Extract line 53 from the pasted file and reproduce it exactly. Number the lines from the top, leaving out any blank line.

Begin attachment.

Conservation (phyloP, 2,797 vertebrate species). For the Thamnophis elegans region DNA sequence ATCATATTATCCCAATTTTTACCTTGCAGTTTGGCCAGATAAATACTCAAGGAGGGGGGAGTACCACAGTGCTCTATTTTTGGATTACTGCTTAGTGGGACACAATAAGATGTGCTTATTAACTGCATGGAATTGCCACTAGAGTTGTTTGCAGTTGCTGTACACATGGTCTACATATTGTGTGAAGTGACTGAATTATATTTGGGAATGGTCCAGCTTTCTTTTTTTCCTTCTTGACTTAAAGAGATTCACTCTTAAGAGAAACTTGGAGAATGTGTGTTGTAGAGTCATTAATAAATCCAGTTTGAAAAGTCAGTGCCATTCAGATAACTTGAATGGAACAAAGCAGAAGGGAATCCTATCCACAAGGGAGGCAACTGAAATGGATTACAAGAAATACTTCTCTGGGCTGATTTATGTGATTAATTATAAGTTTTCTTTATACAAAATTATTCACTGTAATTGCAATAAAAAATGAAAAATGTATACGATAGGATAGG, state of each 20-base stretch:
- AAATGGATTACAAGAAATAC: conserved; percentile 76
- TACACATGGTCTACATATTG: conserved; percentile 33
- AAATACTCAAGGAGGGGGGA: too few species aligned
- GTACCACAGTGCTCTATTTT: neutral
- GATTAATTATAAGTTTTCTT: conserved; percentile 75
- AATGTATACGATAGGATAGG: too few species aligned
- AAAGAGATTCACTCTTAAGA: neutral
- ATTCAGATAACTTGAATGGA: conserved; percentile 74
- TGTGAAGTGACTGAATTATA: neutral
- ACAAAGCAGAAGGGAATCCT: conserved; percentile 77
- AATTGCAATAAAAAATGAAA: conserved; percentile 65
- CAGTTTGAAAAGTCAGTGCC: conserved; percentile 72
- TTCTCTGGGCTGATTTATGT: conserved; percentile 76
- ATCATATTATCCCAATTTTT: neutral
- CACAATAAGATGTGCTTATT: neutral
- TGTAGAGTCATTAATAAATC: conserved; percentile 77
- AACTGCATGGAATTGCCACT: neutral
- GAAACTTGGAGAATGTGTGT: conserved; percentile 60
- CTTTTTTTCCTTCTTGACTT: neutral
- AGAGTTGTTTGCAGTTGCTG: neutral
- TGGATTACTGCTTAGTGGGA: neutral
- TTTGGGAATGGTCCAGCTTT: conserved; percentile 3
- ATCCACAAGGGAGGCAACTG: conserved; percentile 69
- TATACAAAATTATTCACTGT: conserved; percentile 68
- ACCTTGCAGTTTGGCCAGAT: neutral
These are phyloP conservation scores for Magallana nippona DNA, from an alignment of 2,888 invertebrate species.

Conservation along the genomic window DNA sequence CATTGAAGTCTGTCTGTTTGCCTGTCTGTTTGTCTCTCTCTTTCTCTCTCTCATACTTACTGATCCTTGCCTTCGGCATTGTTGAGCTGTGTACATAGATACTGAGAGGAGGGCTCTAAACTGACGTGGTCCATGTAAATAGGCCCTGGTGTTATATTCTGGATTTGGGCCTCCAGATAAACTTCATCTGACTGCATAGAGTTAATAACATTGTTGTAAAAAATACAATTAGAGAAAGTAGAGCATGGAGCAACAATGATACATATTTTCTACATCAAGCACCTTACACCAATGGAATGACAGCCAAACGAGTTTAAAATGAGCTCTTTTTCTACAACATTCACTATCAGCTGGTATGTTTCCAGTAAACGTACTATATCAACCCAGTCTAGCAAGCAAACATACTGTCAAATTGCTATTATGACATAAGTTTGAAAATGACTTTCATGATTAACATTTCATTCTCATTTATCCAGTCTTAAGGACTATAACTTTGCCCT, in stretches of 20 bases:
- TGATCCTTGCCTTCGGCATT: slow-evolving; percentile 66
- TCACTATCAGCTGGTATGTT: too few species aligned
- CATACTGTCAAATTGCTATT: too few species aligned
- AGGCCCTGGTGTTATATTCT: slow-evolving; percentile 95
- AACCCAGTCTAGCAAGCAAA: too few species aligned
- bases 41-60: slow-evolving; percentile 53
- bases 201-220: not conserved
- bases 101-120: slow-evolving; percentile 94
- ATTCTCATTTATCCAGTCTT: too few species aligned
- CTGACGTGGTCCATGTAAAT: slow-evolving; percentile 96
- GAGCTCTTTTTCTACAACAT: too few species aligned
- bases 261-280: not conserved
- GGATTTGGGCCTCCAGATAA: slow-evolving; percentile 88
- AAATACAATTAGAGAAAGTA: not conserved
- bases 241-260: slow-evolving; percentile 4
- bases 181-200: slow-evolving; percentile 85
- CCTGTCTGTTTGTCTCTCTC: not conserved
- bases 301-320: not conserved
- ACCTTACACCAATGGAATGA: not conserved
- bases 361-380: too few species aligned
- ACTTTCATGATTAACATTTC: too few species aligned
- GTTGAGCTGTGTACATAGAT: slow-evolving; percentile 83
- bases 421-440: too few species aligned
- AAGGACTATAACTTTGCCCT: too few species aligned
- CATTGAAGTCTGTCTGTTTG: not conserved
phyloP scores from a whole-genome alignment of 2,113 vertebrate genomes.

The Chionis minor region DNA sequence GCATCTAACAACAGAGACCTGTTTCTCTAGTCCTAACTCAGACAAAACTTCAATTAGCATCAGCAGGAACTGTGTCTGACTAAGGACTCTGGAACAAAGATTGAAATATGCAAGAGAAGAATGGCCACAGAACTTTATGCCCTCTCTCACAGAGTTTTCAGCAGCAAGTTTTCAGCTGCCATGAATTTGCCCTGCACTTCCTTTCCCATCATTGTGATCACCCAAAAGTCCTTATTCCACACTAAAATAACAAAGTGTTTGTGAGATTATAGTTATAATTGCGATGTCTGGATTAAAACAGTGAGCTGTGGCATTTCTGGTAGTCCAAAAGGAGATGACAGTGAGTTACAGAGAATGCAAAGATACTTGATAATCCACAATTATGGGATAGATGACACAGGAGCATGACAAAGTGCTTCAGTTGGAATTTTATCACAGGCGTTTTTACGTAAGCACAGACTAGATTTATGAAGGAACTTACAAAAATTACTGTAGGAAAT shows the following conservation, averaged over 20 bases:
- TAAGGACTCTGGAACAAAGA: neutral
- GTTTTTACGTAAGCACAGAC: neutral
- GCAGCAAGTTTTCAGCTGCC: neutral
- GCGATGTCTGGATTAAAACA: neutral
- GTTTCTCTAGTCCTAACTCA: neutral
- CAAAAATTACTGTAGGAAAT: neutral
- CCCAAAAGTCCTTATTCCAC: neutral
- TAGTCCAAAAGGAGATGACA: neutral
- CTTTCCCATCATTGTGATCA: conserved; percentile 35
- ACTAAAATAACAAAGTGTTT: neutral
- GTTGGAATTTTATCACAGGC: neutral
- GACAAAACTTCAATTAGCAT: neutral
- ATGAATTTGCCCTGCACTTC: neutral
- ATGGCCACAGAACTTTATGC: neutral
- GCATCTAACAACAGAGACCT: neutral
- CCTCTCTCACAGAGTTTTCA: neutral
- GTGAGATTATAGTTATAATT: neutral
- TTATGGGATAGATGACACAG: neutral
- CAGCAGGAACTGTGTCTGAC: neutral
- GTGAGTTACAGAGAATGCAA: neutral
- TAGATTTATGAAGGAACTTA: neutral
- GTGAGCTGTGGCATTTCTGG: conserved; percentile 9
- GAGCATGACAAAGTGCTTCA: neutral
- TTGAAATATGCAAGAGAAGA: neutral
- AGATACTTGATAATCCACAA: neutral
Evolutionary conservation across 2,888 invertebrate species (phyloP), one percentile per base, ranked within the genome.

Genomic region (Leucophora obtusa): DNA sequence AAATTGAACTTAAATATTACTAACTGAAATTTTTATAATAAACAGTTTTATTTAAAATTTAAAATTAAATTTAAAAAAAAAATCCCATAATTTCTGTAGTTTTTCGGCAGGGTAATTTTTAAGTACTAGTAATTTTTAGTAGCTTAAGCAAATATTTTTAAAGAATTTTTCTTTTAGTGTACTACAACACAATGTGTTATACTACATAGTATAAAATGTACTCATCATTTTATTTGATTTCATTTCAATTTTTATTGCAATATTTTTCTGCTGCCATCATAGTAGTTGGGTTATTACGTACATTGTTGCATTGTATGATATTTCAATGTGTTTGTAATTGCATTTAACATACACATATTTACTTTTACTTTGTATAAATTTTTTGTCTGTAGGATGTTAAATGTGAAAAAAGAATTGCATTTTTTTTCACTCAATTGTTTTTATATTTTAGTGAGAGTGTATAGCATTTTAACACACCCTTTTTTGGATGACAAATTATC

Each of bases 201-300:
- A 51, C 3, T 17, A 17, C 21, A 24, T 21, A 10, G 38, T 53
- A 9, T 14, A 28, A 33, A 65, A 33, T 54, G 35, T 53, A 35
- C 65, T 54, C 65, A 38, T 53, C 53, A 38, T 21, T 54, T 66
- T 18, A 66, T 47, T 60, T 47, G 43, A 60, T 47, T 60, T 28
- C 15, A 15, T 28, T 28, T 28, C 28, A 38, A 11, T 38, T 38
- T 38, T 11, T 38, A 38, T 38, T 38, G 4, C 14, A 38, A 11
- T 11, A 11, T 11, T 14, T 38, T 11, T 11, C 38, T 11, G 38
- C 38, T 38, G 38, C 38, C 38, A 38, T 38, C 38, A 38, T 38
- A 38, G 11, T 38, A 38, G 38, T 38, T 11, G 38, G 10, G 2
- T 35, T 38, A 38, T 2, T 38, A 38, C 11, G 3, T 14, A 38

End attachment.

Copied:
- CATTGAAGTCTGTCTGTTTG: not conserved